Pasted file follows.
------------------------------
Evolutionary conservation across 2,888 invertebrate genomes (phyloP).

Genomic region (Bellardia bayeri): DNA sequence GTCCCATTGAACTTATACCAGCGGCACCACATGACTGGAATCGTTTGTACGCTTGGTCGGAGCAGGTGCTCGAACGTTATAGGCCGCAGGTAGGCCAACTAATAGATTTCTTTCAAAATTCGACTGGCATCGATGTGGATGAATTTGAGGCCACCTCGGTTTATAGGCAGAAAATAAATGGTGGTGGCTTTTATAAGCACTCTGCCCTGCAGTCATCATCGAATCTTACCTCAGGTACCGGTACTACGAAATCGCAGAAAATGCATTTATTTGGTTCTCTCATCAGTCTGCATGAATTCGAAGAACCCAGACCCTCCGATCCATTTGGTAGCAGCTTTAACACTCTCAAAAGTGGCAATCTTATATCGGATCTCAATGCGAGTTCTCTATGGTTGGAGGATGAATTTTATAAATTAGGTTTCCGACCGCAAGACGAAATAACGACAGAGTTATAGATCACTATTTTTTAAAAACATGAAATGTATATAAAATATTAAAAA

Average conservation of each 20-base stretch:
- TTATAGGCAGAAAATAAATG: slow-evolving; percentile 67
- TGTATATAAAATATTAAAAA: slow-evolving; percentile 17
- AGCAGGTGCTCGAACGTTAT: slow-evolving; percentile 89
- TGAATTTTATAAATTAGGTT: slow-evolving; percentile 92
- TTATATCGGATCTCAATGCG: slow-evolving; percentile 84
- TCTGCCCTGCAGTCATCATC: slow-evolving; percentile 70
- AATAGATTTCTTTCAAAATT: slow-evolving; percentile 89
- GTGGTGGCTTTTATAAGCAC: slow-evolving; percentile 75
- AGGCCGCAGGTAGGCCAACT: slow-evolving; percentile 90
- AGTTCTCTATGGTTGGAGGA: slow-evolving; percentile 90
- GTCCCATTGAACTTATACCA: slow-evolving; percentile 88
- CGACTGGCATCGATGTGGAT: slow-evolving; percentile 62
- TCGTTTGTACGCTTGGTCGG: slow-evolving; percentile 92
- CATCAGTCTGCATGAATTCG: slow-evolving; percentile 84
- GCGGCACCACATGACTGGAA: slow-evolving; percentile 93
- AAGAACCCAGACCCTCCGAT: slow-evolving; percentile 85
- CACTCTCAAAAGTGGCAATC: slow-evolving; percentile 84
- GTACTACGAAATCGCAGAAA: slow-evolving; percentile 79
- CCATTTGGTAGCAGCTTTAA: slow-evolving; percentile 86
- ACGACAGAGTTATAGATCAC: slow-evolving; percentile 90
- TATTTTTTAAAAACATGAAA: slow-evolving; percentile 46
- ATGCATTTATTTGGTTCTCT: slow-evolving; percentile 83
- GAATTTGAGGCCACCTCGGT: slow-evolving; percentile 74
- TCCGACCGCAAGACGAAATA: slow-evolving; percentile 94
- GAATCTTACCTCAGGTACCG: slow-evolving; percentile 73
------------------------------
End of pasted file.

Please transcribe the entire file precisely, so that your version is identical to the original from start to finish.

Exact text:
Evolutionary conservation across 2,888 invertebrate genomes (phyloP).

Genomic region (Bellardia bayeri): DNA sequence GTCCCATTGAACTTATACCAGCGGCACCACATGACTGGAATCGTTTGTACGCTTGGTCGGAGCAGGTGCTCGAACGTTATAGGCCGCAGGTAGGCCAACTAATAGATTTCTTTCAAAATTCGACTGGCATCGATGTGGATGAATTTGAGGCCACCTCGGTTTATAGGCAGAAAATAAATGGTGGTGGCTTTTATAAGCACTCTGCCCTGCAGTCATCATCGAATCTTACCTCAGGTACCGGTACTACGAAATCGCAGAAAATGCATTTATTTGGTTCTCTCATCAGTCTGCATGAATTCGAAGAACCCAGACCCTCCGATCCATTTGGTAGCAGCTTTAACACTCTCAAAAGTGGCAATCTTATATCGGATCTCAATGCGAGTTCTCTATGGTTGGAGGATGAATTTTATAAATTAGGTTTCCGACCGCAAGACGAAATAACGACAGAGTTATAGATCACTATTTTTTAAAAACATGAAATGTATATAAAATATTAAAAA

Average conservation of each 20-base stretch:
- TTATAGGCAGAAAATAAATG: slow-evolving; percentile 67
- TGTATATAAAATATTAAAAA: slow-evolving; percentile 17
- AGCAGGTGCTCGAACGTTAT: slow-evolving; percentile 89
- TGAATTTTATAAATTAGGTT: slow-evolving; percentile 92
- TTATATCGGATCTCAATGCG: slow-evolving; percentile 84
- TCTGCCCTGCAGTCATCATC: slow-evolving; percentile 70
- AATAGATTTCTTTCAAAATT: slow-evolving; percentile 89
- GTGGTGGCTTTTATAAGCAC: slow-evolving; percentile 75
- AGGCCGCAGGTAGGCCAACT: slow-evolving; percentile 90
- AGTTCTCTATGGTTGGAGGA: slow-evolving; percentile 90
- GTCCCATTGAACTTATACCA: slow-evolving; percentile 88
- CGACTGGCATCGATGTGGAT: slow-evolving; percentile 62
- TCGTTTGTACGCTTGGTCGG: slow-evolving; percentile 92
- CATCAGTCTGCATGAATTCG: slow-evolving; percentile 84
- GCGGCACCACATGACTGGAA: slow-evolving; percentile 93
- AAGAACCCAGACCCTCCGAT: slow-evolving; percentile 85
- CACTCTCAAAAGTGGCAATC: slow-evolving; percentile 84
- GTACTACGAAATCGCAGAAA: slow-evolving; percentile 79
- CCATTTGGTAGCAGCTTTAA: slow-evolving; percentile 86
- ACGACAGAGTTATAGATCAC: slow-evolving; percentile 90
- TATTTTTTAAAAACATGAAA: slow-evolving; percentile 46
- ATGCATTTATTTGGTTCTCT: slow-evolving; percentile 83
- GAATTTGAGGCCACCTCGGT: slow-evolving; percentile 74
- TCCGACCGCAAGACGAAATA: slow-evolving; percentile 94
- GAATCTTACCTCAGGTACCG: slow-evolving; percentile 73